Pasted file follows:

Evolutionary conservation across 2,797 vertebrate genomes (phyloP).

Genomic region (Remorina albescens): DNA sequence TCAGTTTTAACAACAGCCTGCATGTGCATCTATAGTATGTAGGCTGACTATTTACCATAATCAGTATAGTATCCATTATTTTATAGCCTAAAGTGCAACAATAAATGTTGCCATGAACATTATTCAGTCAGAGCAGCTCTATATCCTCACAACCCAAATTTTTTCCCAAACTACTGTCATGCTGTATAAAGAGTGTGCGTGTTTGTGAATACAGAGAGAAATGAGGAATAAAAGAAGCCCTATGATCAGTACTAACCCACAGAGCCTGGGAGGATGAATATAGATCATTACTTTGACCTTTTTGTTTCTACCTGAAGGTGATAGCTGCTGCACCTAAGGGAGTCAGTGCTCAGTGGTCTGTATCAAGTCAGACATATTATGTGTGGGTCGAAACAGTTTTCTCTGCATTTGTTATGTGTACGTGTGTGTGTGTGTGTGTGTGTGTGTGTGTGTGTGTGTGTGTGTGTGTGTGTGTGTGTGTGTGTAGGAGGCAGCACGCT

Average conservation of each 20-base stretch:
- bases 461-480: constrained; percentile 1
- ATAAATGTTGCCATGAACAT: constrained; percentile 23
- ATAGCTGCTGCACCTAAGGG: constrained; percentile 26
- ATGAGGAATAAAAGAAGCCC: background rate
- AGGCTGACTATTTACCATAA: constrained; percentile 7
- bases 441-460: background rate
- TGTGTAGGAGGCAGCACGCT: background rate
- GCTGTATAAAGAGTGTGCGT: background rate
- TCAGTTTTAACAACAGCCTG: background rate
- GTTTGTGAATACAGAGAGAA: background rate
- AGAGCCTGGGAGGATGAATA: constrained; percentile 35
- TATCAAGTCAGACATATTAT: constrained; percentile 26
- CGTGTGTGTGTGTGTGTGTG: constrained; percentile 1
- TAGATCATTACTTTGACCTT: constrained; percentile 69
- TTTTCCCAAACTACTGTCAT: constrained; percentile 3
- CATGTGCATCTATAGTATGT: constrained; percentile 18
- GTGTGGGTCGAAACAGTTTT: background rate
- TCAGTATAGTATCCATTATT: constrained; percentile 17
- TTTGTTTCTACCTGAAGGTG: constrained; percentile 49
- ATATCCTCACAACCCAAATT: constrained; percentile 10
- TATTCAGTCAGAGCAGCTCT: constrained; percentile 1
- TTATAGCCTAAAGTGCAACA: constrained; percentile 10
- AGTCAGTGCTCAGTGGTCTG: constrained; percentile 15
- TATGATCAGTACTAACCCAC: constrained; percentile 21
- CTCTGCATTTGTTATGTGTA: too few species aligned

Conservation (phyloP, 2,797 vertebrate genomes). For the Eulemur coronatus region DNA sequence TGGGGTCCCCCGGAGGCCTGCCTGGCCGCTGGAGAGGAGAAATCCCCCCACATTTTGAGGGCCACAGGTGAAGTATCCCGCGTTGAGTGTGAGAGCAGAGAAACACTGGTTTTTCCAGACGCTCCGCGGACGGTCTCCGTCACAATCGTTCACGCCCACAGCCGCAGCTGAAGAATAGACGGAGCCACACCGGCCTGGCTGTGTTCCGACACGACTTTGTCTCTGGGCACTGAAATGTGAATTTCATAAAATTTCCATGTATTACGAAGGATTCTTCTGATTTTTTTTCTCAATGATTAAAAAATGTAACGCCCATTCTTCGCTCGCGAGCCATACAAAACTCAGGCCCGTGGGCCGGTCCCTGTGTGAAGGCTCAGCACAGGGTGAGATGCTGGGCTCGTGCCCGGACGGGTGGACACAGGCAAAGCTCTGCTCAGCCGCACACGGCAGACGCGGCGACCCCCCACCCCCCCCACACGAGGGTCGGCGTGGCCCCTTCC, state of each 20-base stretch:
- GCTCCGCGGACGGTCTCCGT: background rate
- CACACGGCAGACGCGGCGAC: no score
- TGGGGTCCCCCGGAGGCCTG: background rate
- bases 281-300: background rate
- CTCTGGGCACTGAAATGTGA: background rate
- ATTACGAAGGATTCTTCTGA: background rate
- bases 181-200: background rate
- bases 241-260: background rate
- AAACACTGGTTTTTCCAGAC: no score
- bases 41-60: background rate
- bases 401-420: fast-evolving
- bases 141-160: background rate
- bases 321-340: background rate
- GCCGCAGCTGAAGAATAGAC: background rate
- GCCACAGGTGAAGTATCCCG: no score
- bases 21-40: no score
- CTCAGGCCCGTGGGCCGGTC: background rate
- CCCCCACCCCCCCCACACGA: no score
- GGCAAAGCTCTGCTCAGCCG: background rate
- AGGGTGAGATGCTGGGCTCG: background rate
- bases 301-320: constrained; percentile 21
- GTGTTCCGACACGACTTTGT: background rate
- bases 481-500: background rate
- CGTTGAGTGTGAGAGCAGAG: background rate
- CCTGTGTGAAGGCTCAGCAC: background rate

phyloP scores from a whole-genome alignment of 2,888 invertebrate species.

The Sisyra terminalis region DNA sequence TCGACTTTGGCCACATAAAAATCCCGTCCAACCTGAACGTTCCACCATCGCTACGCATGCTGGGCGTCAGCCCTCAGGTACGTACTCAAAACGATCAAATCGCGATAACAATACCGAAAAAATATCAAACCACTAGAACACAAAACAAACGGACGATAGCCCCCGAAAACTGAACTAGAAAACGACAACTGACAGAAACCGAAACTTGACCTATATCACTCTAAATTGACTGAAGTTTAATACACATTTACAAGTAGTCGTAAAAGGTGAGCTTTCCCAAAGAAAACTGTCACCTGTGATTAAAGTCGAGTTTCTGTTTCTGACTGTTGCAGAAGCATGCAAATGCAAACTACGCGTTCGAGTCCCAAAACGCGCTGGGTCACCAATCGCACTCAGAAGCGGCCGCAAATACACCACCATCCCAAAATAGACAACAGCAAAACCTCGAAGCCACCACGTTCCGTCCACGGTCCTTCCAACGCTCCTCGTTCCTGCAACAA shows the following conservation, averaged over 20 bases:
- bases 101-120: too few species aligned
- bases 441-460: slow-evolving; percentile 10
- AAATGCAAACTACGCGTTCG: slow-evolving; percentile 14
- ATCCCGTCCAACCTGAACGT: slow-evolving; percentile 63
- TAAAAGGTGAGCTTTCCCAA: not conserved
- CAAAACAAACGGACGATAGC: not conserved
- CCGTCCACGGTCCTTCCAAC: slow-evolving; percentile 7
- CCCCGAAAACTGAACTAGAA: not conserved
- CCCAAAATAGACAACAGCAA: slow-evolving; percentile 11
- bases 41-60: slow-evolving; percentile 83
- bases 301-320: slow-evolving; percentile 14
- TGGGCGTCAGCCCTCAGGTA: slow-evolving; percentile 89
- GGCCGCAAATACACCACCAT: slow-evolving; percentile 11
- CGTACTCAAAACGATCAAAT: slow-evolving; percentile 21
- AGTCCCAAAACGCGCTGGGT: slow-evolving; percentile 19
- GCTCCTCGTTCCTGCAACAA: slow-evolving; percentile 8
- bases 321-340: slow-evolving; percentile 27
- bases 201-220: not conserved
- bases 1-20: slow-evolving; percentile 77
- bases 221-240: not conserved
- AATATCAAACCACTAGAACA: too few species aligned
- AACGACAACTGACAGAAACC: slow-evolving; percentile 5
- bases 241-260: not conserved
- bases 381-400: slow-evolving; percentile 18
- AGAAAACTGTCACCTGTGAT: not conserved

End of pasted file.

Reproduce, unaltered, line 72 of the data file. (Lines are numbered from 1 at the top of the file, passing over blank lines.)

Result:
- GCTCCTCGTTCCTGCAACAA: slow-evolving; percentile 8